Also known as Brazil’s Green Capital, Curitiba stands out for its high quality of life, sustainable design, and highly efficient work programs meant to reduce issues like poverty and homeless. It is one of the world’s best examples of urban planning and has a pleasant cosmopolitan vibe. Moreover, what the city lacks in beaches and Brazilian magnetism makes up for it in fantastic parks, vivid open-air food markets, and ambitious infrastructure.
Major attractions in Curitiba include the eye-shaped Oscar Niemeyer Museum, the Wire Opera House, Tingui Park, and the Botanical Garden of Curitiba. The city abounds in dining options, so there’s certainly something to suit every foodie’s palate.
The capital of Rio Grande do Sul region is a vibrant, modern port city teeming with art, culture, nightlife, and delicious regional gastronomy. Most of the bars and microbreweries in town are clustered around the attractive neighborhoods of Cidade Baixa and Moinhos de Vento, or the beautifully restored Centro Historico.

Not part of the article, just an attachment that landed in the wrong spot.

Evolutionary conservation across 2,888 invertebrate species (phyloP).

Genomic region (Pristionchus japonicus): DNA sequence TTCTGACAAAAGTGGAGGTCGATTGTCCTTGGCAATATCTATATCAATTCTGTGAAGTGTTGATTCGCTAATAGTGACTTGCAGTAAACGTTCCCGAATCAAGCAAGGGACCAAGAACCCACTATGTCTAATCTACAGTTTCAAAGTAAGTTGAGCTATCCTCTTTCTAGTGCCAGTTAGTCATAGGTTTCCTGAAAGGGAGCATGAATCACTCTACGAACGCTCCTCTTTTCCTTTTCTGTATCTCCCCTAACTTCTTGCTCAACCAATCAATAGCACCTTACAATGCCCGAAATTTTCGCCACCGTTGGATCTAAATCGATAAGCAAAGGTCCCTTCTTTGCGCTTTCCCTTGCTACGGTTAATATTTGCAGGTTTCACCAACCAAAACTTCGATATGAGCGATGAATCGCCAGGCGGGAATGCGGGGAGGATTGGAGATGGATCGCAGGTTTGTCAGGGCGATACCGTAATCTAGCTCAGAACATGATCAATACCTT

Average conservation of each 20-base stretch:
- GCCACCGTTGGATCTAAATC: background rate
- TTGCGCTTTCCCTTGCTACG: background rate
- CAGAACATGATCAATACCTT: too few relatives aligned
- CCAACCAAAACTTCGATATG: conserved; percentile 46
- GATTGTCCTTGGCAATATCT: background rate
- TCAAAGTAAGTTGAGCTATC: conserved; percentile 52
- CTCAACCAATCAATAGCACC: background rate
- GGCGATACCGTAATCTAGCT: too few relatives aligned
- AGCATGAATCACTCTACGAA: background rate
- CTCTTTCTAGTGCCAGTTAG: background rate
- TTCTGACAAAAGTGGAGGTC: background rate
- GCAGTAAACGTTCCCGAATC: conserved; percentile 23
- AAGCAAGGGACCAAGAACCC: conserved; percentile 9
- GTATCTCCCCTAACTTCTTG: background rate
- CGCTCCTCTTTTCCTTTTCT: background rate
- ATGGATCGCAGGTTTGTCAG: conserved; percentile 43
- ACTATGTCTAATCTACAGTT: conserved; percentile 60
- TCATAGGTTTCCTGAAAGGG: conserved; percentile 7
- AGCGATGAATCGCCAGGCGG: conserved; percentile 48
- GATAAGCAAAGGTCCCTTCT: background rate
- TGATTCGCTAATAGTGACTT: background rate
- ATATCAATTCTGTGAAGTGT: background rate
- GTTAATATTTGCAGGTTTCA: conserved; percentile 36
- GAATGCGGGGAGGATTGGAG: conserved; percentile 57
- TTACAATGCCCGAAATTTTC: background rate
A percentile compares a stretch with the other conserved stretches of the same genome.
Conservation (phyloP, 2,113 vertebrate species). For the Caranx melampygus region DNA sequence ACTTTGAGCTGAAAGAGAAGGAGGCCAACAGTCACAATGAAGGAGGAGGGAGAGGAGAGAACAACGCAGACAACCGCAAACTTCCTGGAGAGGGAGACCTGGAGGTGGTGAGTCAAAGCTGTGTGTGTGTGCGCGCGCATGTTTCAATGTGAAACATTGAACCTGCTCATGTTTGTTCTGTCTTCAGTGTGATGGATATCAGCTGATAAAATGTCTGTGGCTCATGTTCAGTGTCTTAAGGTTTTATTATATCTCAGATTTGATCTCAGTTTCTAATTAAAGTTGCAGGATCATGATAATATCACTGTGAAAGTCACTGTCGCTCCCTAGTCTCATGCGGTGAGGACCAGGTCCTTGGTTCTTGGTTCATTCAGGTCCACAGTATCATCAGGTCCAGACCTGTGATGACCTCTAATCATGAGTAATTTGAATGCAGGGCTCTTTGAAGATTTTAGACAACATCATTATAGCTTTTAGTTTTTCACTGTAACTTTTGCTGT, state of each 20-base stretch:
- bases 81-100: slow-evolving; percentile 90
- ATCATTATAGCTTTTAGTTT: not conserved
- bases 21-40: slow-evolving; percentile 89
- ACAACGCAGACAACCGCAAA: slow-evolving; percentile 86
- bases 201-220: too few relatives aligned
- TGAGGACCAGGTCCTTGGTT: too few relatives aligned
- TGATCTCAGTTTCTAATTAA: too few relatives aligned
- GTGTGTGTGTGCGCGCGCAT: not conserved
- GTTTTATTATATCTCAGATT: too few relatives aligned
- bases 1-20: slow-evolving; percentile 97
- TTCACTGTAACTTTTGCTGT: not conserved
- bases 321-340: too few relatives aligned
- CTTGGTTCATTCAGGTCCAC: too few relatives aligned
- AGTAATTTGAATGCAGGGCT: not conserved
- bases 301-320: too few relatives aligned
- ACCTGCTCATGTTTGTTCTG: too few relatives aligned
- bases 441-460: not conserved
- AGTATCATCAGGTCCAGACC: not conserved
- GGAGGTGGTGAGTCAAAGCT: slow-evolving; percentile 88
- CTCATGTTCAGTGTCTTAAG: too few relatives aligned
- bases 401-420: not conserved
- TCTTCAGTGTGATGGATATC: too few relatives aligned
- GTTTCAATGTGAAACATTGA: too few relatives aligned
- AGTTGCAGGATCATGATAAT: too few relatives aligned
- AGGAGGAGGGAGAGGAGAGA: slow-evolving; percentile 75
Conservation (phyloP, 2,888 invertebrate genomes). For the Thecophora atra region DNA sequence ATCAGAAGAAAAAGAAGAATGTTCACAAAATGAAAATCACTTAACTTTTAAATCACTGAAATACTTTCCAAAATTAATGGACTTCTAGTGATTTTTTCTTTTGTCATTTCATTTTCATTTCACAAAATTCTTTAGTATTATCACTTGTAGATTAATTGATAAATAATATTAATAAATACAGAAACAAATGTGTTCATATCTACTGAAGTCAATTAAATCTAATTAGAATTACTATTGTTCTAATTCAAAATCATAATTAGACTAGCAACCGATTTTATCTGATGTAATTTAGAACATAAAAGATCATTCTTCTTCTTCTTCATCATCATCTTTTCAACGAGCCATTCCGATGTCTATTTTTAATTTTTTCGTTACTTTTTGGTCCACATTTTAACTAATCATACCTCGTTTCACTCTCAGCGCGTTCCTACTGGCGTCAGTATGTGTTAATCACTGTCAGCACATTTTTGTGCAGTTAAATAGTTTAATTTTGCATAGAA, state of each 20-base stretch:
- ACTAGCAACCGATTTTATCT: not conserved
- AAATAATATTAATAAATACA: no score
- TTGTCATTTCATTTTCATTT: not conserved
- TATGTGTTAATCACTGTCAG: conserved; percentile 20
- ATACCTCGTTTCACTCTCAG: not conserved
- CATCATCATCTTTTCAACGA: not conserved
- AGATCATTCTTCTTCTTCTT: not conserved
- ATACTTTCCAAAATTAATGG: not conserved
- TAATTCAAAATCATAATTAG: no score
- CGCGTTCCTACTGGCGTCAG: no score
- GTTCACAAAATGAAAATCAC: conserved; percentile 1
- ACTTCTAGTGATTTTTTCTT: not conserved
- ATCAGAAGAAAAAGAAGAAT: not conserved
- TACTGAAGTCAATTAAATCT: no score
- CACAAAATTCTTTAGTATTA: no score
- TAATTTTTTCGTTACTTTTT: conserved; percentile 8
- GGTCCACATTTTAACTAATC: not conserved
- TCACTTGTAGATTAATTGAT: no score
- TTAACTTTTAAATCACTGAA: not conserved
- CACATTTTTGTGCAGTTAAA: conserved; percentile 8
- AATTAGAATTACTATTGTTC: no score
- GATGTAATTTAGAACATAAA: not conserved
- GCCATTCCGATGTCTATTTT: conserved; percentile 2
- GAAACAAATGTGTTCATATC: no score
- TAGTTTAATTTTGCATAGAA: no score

Other places of interest in Porto Alegre are the Museo de Arte do Rio Grande do Sul, the beautiful Catedral Metropolitana, the Piratini Palace, and Farroupilha Park, the city’s largest green space.
The third largest city in Brazil is a friendly, laid-back metropolis with an excellent range of museums, shops, bars, and restaurants, so whatever you’re looking for, you’ll certainly find it here.
If you are into culture and sightseeing, don’t miss the revamped Praça da Liberdade – with its cutting-edge Memorial Minas Gerais Vale, the lovely Museu de Arte da Pampulha, or the whimsical Church of Saint Francis of Assisi, designed by famous Brazilian avant-garde master Oscar Niemeyer.
Otherwise, fashionable neighborhoods like Lourdes and Sion offer great people watching, along with a plethora of bars, cafés, and excellent restaurants.
As you can see, Brazilian cities are as wonderful and diverse as the country itself, so expect tons of adventure and memorable experiences, no matter which one you decide to visit.